Barclays ATP World Tour Finals The O2, London | NOV 13-20
Age  / 
Turned Pro

Past Tournament Results

Years Played
Best Result
2014 Result

Risk Taker

Fernando Verdasco, who previously competed at the Barclays ATP World Tour Finals as a singles player, has qualified for the doubles event alongside David Marrero.

The British tennis public knows Fernando Verdasco best as the Spaniard who came so close to hijacking Andy Murray's summer. By embracing risk, and by going for big second serves, and by teeing off with his forehand at every half-chance, Verdasco led Murray by two sets to love in a quarter-final encounter at this year's Wimbledon. It was a match that fried everyone's nerves, and Murray did well to stay in the tournament.

So, you won’t have to remind many in London that it isn't easy to contain Fernando and his forehand.

Still, Verdasco, a former No.7 in the Emirates ATP Rankings, isn't just an excellent singles player; he is also lively on a doubles court. Four years ago, Verdasco appeared as a singles player at the Barclays ATP World Tour Finals in London, and though he lost all three of his round-robin matches, he was competitive, taking a set each off Roger Federer, Murray and Juan Martin del Potro. And now Verdasco, the son of restaurateurs in Madrid, is back at the season-ending championships, this time in the doubles tournament. It wouldn't be accurate to suggest that Verdasco has reinvented himself as a doubles player - as we saw at Wimbledon, he is still very useful in singles - but now he is having success both on his own and as part of an all-Spanish team, alongside David Marrero.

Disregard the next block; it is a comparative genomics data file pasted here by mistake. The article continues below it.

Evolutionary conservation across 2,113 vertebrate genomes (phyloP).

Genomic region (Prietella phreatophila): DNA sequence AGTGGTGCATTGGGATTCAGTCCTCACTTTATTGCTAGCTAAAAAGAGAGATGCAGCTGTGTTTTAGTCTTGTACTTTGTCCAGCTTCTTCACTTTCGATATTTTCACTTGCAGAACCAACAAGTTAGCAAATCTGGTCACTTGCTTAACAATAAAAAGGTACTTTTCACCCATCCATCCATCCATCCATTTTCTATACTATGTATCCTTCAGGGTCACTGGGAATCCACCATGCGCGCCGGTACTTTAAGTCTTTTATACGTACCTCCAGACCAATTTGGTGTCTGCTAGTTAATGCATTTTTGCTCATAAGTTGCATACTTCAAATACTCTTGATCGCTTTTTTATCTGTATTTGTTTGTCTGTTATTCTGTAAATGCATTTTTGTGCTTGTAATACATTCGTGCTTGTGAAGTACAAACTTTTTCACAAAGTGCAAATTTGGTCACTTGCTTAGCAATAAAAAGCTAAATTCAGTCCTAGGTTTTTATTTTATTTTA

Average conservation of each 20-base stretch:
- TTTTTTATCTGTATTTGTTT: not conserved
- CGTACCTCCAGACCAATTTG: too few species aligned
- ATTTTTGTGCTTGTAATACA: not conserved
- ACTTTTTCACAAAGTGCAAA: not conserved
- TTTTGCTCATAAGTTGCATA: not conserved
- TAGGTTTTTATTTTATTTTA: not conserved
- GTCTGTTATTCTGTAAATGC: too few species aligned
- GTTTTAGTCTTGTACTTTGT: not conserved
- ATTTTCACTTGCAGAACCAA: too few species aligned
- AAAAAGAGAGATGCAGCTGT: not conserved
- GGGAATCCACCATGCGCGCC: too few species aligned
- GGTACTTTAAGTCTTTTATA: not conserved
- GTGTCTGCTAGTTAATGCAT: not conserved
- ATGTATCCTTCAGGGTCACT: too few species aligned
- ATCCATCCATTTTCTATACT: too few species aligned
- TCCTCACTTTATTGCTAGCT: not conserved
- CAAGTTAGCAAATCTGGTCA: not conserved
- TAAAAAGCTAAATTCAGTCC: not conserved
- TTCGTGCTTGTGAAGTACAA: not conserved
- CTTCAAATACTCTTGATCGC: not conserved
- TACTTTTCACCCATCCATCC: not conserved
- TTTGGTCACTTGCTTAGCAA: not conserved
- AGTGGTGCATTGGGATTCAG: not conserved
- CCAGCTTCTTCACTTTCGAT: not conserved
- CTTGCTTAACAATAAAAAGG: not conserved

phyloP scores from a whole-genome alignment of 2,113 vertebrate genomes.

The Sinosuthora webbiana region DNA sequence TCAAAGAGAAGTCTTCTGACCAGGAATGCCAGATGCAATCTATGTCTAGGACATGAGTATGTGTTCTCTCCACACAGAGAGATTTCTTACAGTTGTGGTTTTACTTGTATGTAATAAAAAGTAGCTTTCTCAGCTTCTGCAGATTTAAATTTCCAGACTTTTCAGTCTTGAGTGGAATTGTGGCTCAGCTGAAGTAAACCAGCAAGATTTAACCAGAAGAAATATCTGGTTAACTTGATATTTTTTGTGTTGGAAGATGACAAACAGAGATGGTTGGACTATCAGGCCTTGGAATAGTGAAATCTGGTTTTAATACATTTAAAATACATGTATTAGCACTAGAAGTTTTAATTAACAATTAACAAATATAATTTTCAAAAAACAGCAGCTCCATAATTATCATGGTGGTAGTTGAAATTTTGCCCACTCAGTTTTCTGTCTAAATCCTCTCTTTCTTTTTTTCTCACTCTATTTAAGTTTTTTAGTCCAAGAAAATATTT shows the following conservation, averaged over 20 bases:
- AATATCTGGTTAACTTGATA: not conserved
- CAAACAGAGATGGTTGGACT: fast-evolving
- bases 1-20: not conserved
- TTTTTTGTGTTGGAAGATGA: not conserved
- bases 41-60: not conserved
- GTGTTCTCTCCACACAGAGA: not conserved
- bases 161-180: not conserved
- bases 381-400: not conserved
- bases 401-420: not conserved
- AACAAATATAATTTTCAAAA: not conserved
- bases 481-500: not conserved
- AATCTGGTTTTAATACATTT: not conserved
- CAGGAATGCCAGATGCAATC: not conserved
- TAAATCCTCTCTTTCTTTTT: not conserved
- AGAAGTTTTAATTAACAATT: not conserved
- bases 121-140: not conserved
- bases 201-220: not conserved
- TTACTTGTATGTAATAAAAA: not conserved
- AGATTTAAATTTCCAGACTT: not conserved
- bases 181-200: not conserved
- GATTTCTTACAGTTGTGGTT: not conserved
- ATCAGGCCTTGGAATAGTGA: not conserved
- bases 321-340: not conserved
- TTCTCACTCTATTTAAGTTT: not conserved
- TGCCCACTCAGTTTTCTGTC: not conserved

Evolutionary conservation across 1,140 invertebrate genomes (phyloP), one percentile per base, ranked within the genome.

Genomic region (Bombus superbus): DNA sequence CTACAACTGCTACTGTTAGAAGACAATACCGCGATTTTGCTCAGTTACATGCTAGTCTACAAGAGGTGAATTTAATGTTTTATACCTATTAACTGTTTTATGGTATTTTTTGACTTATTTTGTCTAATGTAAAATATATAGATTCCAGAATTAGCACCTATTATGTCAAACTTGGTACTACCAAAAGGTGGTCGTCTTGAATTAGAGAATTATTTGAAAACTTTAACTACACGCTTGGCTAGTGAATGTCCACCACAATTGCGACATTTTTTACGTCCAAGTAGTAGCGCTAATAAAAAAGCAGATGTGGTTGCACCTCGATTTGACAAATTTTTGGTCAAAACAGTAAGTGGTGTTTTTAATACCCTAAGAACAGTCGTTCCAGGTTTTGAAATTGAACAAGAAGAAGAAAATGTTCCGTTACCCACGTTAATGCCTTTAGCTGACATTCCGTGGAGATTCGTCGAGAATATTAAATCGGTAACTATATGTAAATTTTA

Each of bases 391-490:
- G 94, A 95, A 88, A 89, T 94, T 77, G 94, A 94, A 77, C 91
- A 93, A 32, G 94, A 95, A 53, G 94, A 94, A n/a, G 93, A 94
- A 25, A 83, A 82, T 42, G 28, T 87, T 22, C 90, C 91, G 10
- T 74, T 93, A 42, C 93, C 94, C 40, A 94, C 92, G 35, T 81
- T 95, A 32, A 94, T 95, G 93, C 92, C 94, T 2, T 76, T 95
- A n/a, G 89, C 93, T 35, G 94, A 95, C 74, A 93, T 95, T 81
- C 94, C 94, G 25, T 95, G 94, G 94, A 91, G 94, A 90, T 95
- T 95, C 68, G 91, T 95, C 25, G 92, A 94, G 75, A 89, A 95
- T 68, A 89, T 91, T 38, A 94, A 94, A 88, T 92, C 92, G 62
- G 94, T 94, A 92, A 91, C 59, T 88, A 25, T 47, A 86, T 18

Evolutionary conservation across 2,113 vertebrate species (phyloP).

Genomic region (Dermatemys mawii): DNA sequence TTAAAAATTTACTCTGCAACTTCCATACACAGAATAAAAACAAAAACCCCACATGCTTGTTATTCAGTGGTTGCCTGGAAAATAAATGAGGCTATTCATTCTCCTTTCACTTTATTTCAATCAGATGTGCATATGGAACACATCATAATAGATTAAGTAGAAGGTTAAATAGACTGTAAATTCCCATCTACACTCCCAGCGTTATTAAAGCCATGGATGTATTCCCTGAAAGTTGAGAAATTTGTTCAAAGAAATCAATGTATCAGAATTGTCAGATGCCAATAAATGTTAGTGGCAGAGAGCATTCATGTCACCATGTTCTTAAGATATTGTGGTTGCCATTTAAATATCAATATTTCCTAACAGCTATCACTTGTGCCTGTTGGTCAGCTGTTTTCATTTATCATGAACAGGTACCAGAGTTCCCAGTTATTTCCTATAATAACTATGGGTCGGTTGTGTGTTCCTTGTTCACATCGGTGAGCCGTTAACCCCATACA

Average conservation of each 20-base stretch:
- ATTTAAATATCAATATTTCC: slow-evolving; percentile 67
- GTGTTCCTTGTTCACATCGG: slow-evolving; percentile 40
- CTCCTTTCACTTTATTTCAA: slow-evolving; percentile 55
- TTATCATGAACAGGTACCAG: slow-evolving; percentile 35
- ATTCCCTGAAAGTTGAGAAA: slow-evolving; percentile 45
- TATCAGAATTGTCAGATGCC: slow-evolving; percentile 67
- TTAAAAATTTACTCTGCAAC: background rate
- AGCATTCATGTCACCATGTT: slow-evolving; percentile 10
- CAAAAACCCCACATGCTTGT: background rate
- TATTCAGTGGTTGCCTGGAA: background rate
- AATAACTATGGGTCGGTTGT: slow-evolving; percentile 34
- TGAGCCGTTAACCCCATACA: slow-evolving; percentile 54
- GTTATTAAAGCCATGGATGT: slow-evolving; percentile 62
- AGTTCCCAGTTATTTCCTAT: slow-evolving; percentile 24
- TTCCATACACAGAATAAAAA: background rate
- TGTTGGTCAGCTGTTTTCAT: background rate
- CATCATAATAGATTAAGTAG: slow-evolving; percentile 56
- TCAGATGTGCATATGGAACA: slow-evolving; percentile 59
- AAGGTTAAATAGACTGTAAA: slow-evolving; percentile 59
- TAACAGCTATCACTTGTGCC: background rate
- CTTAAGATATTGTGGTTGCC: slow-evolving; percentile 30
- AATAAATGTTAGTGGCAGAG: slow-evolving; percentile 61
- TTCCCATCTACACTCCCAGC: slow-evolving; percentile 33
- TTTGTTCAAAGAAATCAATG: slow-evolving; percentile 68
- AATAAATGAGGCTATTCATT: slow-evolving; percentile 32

Verdasco and Marrero, who have been friends for years, very nearly qualified for last season's Barclays ATP World Tour Finals. And this year, when their motivation was to be among the world's eight best doubles teams, they made it to Greenwich, with their highlights this season including winning a title in St Petersburg and reaching the final of the ATP World Tour Masters 1000 event in Shanghai. Verdasco, who also recently troubled Novak Djokovic in the singles tournament in Beijing, has said that it helps to partner someone who only plays doubles.

"I've known David for a long time. He's a really good person and partner. He just plays doubles, and that helps. If you have two singles players in a team, it's a little bit more complicated to understand each other. If you lose in a singles tournament you just want to leave and you won't see it with the same eyes. It's different when I play doubles with him," Verdasco has said of Marrero, who is from Las Palmas in Gran Canaria, and who learnt to play tennis after his father gave him a beach racquet. "David only plays doubles, so I would feel bad saying, 'Look, I'm leaving this tournament because I've lost in the first round of singles'. So then it's just a good experience. I'm happy about playing with him. He has helped me a lot. He's always trying to cheer me up."

As Verdasco put it, "we have good serves and good forehands, and we try to work with that". Anyone who watched this year's Wimbledon through their fingers, when Murray trailed by two sets to love, would describe Verdasco's game as better than just "good".

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